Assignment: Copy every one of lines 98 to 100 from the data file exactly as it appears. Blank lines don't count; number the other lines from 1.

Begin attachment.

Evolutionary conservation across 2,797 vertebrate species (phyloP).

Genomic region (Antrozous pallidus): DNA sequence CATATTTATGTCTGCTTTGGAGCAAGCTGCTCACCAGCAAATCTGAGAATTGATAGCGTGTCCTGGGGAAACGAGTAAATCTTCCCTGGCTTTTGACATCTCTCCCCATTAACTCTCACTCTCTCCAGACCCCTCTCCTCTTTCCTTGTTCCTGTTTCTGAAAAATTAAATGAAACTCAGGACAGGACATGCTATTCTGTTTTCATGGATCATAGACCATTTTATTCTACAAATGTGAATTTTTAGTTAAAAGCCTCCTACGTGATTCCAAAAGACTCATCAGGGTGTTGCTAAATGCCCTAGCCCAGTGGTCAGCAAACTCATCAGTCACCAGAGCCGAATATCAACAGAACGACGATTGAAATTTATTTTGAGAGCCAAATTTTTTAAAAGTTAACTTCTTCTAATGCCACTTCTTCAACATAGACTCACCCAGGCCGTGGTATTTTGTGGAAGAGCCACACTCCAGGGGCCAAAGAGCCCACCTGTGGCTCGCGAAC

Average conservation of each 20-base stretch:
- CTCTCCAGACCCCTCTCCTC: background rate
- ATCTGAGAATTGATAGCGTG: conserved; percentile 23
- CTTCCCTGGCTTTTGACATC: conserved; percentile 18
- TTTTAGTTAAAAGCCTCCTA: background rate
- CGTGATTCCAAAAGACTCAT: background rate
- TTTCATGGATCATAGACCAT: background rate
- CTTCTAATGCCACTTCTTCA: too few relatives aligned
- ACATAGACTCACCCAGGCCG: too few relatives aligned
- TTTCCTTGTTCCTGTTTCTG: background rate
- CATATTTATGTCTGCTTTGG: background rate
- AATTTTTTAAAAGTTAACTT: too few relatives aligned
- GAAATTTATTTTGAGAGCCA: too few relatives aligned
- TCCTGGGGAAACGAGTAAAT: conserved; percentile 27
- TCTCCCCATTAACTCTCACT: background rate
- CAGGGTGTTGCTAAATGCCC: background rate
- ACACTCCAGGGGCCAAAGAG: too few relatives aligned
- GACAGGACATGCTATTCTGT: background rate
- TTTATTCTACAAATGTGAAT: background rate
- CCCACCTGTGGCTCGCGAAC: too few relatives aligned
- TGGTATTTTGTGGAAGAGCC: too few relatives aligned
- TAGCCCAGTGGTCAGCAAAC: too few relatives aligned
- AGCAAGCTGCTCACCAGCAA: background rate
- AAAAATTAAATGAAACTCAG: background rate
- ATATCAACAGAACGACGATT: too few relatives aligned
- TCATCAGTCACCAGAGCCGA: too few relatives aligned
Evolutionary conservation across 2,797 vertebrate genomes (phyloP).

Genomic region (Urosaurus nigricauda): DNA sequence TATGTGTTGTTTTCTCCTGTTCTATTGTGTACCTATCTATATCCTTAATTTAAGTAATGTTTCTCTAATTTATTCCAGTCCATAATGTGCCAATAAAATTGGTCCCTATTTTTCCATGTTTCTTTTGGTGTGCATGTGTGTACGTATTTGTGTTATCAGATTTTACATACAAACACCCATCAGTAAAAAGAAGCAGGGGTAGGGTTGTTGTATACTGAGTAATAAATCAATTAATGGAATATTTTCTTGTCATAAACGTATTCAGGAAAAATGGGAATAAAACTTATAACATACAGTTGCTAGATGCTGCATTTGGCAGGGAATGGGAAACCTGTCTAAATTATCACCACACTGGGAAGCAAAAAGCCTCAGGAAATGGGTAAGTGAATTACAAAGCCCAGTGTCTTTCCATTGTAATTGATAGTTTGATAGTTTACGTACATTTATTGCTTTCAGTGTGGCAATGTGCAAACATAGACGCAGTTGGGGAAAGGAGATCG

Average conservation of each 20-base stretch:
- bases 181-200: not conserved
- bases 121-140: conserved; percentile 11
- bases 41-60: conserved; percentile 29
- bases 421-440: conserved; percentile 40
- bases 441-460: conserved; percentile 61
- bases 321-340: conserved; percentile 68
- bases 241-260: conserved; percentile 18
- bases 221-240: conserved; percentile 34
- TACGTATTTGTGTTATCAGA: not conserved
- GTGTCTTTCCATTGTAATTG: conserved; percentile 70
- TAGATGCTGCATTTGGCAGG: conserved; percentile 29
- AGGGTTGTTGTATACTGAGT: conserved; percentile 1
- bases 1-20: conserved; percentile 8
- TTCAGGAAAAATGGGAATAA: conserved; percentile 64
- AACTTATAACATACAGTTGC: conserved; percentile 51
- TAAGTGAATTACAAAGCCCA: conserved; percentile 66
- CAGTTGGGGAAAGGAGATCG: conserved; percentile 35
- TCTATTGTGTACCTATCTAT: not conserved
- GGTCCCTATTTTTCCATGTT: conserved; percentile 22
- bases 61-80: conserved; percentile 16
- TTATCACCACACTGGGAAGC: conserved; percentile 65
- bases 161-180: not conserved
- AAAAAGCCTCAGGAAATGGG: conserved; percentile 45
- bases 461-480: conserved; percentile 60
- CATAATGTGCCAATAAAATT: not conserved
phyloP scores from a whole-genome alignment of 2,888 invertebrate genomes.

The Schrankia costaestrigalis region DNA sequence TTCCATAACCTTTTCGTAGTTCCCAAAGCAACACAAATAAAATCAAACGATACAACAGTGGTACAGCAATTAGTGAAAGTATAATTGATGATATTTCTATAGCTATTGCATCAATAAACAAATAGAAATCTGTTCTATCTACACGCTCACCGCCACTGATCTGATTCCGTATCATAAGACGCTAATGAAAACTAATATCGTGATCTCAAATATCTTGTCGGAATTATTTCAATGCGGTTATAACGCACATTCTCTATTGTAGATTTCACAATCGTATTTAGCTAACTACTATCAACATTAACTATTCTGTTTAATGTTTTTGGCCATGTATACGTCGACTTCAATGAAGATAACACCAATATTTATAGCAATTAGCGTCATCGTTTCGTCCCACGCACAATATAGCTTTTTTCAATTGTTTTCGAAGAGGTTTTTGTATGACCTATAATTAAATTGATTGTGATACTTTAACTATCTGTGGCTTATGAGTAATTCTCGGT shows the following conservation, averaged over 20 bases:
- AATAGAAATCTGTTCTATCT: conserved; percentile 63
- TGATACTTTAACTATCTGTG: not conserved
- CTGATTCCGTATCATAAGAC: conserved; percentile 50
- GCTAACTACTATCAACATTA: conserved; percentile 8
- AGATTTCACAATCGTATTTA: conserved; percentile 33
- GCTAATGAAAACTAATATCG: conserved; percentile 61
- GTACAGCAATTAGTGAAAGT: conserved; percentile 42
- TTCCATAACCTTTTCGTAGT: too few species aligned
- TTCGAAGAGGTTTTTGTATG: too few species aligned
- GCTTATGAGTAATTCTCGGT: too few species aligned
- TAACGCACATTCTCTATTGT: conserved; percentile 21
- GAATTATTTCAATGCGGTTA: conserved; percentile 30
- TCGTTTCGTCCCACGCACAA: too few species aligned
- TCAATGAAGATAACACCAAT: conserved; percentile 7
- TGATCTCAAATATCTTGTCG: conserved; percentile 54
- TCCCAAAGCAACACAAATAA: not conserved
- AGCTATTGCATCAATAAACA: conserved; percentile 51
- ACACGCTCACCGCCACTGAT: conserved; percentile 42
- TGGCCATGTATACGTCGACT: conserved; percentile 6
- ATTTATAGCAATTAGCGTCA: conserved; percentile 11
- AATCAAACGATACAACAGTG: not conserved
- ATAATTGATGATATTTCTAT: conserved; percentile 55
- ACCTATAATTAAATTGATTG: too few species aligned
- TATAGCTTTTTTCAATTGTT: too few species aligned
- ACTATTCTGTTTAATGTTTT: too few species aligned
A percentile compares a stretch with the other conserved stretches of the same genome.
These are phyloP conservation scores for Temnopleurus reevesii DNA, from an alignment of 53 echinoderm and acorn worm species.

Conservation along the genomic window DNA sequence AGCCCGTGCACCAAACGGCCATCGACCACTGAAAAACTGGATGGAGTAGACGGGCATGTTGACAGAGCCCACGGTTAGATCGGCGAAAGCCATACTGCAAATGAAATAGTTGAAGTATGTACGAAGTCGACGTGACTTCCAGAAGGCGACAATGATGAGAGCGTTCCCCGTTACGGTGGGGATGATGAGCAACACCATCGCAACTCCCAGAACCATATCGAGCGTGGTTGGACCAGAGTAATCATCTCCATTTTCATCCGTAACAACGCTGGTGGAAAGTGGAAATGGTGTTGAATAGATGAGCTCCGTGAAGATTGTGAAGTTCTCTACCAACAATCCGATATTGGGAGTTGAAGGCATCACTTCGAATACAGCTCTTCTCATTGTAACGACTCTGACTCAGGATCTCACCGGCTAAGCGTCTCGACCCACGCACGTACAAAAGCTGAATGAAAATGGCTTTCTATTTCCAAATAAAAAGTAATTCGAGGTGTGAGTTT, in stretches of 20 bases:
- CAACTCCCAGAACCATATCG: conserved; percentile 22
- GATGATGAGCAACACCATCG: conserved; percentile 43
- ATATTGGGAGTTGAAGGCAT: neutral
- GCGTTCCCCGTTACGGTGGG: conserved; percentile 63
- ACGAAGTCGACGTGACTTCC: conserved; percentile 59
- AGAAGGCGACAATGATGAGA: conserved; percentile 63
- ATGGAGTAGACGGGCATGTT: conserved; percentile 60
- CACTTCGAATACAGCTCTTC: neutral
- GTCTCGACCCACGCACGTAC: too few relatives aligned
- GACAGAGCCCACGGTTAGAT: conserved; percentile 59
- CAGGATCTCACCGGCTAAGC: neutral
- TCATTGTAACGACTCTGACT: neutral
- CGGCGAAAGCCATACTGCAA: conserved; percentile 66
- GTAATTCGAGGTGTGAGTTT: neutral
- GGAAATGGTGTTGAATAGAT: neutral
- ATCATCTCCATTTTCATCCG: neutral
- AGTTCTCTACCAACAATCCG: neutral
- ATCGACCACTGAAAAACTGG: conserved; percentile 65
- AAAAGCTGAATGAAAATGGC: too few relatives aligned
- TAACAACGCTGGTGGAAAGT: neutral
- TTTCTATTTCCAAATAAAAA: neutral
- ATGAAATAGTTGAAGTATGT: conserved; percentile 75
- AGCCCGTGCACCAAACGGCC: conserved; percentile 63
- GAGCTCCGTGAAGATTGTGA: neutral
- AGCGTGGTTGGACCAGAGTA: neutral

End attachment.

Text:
- TCATTGTAACGACTCTGACT: neutral
- CGGCGAAAGCCATACTGCAA: conserved; percentile 66
- GTAATTCGAGGTGTGAGTTT: neutral